Is social media contributing to political paralysis?

I’m a student of history … probably half the books I read are biographies or something to do with a past era.  So today I’d like you to oblige me while I connect the dots between the social media revolution and what appears to be increasing political paralysis in the U.S., India, Greece, and other nations.

My impression is that political leaders of past decades were no less competitive, egotistical, or power-hungry than the politicians of today. They were probably less demographically-diverse, less educated, and less in tune with constituents because of the lag time in communications before the Internet.

It’s hard to compare apples to apples, but for the sake of argument, let’s assume that there has indeed been a shift, and politicians today are less able to find compromise that helps keep a country moving in the right direction.  How might we explain the change?

Could there be a paralyzing effect of social media?

Last year I had a fascinating discussion with a bright young man who devised a way to compare the political sentiment on the social web in Iceland with the public positions taken by his country’s politicians.  He could then match the data to see which politicians had positions that most closely compared to the sentiment of the nation.

Once the politicians found out about this, they started stopping by his office frequently to compare scores … and change positions if necessary. Today of course, this is possible to do on a minute-by-minute basis.

There is a certain beauty in this. Politicians in a democracy are supposed to be representing the will of the people.  Isn’t this real-time feedback exactly what they need?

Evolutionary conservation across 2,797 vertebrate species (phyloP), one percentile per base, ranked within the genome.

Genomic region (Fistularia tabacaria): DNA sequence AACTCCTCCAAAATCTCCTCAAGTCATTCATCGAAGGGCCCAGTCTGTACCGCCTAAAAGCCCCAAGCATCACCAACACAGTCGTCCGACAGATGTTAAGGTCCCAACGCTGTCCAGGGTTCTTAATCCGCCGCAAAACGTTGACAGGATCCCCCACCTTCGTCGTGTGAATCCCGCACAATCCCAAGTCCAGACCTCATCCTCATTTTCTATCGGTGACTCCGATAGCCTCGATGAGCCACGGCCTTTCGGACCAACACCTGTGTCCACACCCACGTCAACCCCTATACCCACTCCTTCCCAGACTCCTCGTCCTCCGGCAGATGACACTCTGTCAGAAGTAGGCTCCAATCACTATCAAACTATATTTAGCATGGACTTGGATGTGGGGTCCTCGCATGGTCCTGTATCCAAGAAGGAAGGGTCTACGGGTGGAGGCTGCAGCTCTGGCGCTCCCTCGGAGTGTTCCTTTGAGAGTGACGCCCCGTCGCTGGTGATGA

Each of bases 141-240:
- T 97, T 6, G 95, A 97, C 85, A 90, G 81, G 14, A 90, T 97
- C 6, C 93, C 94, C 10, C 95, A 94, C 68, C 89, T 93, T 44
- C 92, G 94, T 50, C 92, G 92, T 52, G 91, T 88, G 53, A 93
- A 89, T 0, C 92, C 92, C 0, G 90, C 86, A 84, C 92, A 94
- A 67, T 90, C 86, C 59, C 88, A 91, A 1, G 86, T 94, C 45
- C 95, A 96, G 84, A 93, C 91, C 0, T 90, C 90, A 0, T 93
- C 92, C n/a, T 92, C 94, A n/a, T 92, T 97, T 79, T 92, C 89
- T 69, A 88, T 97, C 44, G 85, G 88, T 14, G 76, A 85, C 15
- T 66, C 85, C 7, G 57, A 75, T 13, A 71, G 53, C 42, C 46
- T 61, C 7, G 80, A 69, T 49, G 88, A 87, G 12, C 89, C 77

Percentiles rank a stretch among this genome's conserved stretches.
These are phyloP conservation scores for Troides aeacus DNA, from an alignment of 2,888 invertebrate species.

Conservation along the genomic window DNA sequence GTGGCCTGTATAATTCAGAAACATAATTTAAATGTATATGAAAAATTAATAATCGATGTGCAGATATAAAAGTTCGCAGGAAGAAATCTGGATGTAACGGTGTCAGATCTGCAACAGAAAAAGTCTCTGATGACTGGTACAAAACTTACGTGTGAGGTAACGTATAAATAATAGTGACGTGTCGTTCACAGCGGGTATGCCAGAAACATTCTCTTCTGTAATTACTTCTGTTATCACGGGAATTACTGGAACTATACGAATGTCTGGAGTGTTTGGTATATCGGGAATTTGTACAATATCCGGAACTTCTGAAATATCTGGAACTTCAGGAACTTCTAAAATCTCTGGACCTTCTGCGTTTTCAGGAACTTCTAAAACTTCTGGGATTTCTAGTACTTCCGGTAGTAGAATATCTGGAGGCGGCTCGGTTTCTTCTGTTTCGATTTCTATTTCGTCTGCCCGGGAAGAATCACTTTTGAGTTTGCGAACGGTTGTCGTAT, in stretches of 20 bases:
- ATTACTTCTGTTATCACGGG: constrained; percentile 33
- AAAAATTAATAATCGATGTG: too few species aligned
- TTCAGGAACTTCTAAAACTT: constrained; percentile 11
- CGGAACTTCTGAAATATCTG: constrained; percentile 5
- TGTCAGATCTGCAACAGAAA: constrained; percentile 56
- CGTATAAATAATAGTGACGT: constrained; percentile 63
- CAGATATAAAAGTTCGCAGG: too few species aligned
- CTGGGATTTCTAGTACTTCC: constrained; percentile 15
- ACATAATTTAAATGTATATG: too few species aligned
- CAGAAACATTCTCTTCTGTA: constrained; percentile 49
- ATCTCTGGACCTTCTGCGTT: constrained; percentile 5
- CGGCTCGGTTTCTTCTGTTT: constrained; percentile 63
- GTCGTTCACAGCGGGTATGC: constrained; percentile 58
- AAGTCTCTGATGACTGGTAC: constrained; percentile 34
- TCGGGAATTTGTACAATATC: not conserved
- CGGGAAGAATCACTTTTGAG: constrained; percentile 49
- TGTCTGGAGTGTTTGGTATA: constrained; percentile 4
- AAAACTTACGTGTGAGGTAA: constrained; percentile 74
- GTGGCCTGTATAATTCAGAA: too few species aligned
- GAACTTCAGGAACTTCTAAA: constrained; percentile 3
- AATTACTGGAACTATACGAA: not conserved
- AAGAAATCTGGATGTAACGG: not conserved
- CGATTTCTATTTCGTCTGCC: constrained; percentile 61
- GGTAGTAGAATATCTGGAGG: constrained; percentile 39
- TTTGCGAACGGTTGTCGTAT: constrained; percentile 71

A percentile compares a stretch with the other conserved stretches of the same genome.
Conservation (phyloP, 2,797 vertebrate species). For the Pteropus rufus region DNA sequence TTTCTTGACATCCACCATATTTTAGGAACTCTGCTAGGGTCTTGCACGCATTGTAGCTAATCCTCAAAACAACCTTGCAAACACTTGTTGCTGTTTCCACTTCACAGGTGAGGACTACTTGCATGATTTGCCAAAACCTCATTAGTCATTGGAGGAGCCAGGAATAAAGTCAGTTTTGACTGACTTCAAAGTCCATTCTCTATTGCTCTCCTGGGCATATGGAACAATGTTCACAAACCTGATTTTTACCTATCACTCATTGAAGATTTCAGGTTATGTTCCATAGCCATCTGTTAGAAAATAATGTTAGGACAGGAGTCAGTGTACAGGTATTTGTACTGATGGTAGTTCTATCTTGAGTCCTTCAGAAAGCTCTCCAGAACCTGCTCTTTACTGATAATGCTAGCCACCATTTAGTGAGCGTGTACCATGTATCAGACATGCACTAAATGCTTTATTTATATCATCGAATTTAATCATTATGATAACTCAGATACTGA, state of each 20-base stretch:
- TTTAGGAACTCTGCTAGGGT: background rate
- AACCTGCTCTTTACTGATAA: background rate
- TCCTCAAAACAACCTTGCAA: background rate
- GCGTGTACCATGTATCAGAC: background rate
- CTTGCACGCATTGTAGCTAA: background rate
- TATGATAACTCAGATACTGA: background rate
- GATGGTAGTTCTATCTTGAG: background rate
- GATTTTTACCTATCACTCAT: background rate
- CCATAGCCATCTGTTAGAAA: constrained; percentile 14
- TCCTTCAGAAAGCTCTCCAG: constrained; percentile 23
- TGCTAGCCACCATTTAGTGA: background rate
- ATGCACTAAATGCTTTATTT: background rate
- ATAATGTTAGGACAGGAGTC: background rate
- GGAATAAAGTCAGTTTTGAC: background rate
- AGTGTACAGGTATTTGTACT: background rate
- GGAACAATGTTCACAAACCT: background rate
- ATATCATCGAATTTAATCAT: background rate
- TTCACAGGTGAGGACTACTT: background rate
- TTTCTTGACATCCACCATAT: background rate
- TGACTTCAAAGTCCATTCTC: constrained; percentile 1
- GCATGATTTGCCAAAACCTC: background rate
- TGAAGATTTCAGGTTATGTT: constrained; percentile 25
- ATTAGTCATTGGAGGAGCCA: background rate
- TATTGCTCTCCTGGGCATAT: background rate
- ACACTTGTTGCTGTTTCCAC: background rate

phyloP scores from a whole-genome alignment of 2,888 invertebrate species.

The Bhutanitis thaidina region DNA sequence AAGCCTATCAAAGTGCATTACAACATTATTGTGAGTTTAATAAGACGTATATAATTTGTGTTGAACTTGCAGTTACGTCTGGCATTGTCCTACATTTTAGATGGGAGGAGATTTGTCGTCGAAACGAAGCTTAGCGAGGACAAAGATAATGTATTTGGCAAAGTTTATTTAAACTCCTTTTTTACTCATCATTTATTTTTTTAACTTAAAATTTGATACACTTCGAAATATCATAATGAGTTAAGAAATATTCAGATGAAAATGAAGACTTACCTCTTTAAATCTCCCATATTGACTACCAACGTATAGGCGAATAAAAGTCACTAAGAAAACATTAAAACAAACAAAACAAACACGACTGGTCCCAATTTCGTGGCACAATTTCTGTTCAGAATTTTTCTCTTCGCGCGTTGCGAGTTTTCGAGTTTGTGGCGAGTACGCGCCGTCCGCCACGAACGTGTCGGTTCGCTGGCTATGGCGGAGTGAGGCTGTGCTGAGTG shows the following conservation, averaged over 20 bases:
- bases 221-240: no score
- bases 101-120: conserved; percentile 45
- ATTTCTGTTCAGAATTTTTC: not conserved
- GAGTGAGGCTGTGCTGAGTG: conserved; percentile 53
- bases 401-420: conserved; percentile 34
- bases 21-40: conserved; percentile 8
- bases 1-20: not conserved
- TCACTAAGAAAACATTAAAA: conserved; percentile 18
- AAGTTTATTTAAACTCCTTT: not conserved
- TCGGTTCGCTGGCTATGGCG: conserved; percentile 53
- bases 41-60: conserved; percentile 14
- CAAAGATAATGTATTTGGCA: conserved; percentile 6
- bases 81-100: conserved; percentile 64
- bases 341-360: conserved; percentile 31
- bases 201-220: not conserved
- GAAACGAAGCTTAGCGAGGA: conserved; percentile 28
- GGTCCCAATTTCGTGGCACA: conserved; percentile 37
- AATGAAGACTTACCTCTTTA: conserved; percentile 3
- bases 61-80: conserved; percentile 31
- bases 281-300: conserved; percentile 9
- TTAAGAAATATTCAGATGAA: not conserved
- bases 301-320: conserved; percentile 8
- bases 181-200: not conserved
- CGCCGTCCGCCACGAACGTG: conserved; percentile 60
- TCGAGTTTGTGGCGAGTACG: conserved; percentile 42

But I wonder about the possible advantage in a political process 50 years ago when politicians had to use their best judgment instead of real-time “polling” to make a decision.  I can imagine leaders in the 1950s locking themselves behind a door and pounding out a compromise without the shifting sands of social media sentiment to contend with.

Wouldn’t it be easier to keep their focus on an issue instead of jockeying for position on Twitter every day?

Wouldn’t it be easier to take an unpopular position (like cutting entitlement programs to balance a budget) if you only had to deal with the outfall every four years instead of every day?

So I could see both sides of this argument, but the one thing we do know is that the social web is not going to go away.

What do you think? In the long-term, will the constant “polling” of social media sentiment analysis contribute to debilitating political paralysis or more enlightened political accountability?

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